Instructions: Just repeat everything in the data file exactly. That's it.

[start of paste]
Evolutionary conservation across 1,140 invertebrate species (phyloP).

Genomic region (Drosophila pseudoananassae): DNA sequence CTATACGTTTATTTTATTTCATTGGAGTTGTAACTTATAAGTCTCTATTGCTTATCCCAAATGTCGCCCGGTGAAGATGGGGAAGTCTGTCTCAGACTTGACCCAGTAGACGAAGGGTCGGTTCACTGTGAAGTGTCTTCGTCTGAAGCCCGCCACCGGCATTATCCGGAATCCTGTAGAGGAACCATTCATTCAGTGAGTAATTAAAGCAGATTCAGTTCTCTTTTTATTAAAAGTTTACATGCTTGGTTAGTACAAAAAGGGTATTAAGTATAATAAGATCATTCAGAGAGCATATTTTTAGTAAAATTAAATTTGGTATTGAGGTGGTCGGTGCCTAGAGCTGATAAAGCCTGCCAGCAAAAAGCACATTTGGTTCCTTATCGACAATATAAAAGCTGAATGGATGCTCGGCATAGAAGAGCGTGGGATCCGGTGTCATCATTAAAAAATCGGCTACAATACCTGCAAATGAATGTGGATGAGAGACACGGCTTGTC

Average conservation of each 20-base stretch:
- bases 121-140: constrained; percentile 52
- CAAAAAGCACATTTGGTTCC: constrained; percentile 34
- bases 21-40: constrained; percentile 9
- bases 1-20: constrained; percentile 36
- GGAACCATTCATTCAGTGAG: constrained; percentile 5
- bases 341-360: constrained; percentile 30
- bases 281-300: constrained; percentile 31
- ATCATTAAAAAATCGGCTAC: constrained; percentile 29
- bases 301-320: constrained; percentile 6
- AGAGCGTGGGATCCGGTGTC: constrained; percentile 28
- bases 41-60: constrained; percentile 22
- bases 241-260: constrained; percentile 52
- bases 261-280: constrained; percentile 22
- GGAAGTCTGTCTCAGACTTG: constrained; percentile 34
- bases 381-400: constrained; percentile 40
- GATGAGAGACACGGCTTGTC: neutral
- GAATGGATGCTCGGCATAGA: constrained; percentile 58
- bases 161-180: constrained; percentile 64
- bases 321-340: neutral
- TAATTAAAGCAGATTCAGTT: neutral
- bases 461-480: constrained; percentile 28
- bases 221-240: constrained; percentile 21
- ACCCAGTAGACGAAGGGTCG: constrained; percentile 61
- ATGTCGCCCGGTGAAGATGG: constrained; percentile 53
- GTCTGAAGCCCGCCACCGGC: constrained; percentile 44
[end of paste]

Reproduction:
Evolutionary conservation across 1,140 invertebrate species (phyloP).

Genomic region (Drosophila pseudoananassae): DNA sequence CTATACGTTTATTTTATTTCATTGGAGTTGTAACTTATAAGTCTCTATTGCTTATCCCAAATGTCGCCCGGTGAAGATGGGGAAGTCTGTCTCAGACTTGACCCAGTAGACGAAGGGTCGGTTCACTGTGAAGTGTCTTCGTCTGAAGCCCGCCACCGGCATTATCCGGAATCCTGTAGAGGAACCATTCATTCAGTGAGTAATTAAAGCAGATTCAGTTCTCTTTTTATTAAAAGTTTACATGCTTGGTTAGTACAAAAAGGGTATTAAGTATAATAAGATCATTCAGAGAGCATATTTTTAGTAAAATTAAATTTGGTATTGAGGTGGTCGGTGCCTAGAGCTGATAAAGCCTGCCAGCAAAAAGCACATTTGGTTCCTTATCGACAATATAAAAGCTGAATGGATGCTCGGCATAGAAGAGCGTGGGATCCGGTGTCATCATTAAAAAATCGGCTACAATACCTGCAAATGAATGTGGATGAGAGACACGGCTTGTC

Average conservation of each 20-base stretch:
- bases 121-140: constrained; percentile 52
- CAAAAAGCACATTTGGTTCC: constrained; percentile 34
- bases 21-40: constrained; percentile 9
- bases 1-20: constrained; percentile 36
- GGAACCATTCATTCAGTGAG: constrained; percentile 5
- bases 341-360: constrained; percentile 30
- bases 281-300: constrained; percentile 31
- ATCATTAAAAAATCGGCTAC: constrained; percentile 29
- bases 301-320: constrained; percentile 6
- AGAGCGTGGGATCCGGTGTC: constrained; percentile 28
- bases 41-60: constrained; percentile 22
- bases 241-260: constrained; percentile 52
- bases 261-280: constrained; percentile 22
- GGAAGTCTGTCTCAGACTTG: constrained; percentile 34
- bases 381-400: constrained; percentile 40
- GATGAGAGACACGGCTTGTC: neutral
- GAATGGATGCTCGGCATAGA: constrained; percentile 58
- bases 161-180: constrained; percentile 64
- bases 321-340: neutral
- TAATTAAAGCAGATTCAGTT: neutral
- bases 461-480: constrained; percentile 28
- bases 221-240: constrained; percentile 21
- ACCCAGTAGACGAAGGGTCG: constrained; percentile 61
- ATGTCGCCCGGTGAAGATGG: constrained; percentile 53
- GTCTGAAGCCCGCCACCGGC: constrained; percentile 44